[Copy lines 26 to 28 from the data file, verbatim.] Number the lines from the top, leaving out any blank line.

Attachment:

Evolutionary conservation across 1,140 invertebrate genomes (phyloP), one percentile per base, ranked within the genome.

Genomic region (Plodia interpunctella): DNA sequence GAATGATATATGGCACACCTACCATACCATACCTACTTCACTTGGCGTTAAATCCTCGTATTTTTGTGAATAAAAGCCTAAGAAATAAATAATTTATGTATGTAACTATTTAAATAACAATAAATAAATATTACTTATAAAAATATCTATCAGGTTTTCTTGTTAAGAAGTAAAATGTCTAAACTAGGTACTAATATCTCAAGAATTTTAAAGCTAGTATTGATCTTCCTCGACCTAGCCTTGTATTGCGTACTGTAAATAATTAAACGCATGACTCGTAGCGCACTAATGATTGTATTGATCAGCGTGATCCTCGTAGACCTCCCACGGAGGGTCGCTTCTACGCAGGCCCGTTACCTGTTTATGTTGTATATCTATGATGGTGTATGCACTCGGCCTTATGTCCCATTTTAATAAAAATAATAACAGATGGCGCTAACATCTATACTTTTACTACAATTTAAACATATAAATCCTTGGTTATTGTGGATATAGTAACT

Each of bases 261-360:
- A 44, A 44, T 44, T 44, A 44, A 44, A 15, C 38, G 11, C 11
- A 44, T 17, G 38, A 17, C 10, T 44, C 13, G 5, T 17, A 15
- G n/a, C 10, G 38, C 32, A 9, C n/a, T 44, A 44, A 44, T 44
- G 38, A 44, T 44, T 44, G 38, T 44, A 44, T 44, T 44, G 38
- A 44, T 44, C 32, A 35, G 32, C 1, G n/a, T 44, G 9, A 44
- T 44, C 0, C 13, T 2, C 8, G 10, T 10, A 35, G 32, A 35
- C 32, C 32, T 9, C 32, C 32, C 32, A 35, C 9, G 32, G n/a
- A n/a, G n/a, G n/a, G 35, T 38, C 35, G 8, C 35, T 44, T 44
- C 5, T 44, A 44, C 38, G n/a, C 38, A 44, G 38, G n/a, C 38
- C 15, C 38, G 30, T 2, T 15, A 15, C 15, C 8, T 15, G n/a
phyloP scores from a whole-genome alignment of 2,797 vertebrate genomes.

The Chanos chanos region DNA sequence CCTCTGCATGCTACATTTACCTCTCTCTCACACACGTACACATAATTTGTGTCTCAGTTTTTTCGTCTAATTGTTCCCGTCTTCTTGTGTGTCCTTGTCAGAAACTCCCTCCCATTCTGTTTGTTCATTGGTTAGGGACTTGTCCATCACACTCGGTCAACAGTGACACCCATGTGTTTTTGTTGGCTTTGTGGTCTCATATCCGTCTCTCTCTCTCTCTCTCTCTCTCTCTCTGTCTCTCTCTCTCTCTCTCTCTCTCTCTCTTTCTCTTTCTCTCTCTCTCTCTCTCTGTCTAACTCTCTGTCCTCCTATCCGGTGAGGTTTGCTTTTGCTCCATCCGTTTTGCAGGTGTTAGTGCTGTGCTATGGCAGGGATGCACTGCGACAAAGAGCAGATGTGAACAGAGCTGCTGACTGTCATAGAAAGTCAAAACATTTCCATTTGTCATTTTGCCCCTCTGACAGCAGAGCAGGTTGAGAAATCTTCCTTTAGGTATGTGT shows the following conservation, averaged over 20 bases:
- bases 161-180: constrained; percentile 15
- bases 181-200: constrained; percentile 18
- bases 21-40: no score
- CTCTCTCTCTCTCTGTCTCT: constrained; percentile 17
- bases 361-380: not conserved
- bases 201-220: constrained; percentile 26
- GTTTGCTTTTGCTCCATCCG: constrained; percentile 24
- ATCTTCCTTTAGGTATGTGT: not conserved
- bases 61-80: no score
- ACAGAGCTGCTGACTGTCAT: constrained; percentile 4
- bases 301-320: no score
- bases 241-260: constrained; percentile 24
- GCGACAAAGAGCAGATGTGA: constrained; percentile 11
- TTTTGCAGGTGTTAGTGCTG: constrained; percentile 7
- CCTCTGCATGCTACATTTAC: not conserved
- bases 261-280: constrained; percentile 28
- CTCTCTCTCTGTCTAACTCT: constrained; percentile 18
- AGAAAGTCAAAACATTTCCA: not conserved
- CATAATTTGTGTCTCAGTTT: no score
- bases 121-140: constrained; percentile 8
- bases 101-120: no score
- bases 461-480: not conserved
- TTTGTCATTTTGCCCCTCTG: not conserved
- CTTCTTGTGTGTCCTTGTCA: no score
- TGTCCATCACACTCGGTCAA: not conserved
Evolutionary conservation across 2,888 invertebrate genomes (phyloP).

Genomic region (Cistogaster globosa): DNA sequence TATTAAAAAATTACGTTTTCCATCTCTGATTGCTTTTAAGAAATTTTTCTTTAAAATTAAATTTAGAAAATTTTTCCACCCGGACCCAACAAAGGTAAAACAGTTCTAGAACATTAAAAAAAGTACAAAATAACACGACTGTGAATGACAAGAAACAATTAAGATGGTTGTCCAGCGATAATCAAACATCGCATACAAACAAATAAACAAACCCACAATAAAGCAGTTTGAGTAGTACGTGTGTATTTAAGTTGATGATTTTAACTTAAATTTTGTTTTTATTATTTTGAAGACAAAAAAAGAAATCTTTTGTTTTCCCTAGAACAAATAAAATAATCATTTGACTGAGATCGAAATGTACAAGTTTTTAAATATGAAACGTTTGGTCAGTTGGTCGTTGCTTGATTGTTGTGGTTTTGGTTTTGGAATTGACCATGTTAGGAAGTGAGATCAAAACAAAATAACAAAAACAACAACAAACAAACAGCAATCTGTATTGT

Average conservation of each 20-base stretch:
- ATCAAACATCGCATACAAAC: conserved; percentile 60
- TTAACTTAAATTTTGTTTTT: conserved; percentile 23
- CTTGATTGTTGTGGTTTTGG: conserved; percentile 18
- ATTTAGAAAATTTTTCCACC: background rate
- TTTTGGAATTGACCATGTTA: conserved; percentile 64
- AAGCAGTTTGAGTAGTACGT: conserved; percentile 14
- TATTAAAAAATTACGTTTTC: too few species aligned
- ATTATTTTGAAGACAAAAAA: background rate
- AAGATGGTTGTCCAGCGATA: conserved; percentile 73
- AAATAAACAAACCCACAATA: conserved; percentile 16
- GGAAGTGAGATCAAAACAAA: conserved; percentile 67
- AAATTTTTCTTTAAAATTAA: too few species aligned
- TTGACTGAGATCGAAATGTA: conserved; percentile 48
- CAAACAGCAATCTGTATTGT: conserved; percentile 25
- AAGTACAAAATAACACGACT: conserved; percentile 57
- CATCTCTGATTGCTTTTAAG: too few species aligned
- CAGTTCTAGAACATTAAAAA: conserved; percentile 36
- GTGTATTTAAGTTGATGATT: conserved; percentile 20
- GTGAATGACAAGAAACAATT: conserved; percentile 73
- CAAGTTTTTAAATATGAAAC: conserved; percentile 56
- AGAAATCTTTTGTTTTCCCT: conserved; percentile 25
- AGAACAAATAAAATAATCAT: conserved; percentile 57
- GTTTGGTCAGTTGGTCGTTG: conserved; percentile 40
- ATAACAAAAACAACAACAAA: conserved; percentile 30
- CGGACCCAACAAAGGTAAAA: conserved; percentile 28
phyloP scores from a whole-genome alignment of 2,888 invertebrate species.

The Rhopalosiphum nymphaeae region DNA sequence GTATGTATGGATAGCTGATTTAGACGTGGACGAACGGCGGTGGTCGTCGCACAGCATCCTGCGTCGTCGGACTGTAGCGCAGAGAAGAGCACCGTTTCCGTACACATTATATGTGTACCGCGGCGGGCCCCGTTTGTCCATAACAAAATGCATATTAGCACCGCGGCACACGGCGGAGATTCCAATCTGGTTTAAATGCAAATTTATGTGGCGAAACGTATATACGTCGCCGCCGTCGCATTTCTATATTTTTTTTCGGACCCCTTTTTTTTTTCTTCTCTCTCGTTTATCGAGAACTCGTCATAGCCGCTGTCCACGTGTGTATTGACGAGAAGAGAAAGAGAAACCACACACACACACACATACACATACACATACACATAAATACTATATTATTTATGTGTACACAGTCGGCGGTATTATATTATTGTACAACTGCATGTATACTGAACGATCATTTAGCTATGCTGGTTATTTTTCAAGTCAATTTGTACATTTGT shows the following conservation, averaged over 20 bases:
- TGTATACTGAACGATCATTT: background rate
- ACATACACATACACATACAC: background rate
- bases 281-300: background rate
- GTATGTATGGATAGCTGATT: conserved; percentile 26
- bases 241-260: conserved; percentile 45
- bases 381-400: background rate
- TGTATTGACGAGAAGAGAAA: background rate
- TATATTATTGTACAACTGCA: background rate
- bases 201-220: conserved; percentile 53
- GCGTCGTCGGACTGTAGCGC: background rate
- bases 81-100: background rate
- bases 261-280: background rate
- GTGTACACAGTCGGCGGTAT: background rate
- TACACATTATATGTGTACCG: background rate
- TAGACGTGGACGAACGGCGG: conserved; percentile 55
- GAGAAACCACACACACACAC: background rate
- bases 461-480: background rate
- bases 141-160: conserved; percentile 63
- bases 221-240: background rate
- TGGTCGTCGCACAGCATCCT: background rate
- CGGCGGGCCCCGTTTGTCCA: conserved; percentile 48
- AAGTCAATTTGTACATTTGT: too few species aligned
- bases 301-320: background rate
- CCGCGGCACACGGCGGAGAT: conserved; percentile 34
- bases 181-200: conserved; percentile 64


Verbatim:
- bases 301-320: no score
- bases 241-260: constrained; percentile 24
- GCGACAAAGAGCAGATGTGA: constrained; percentile 11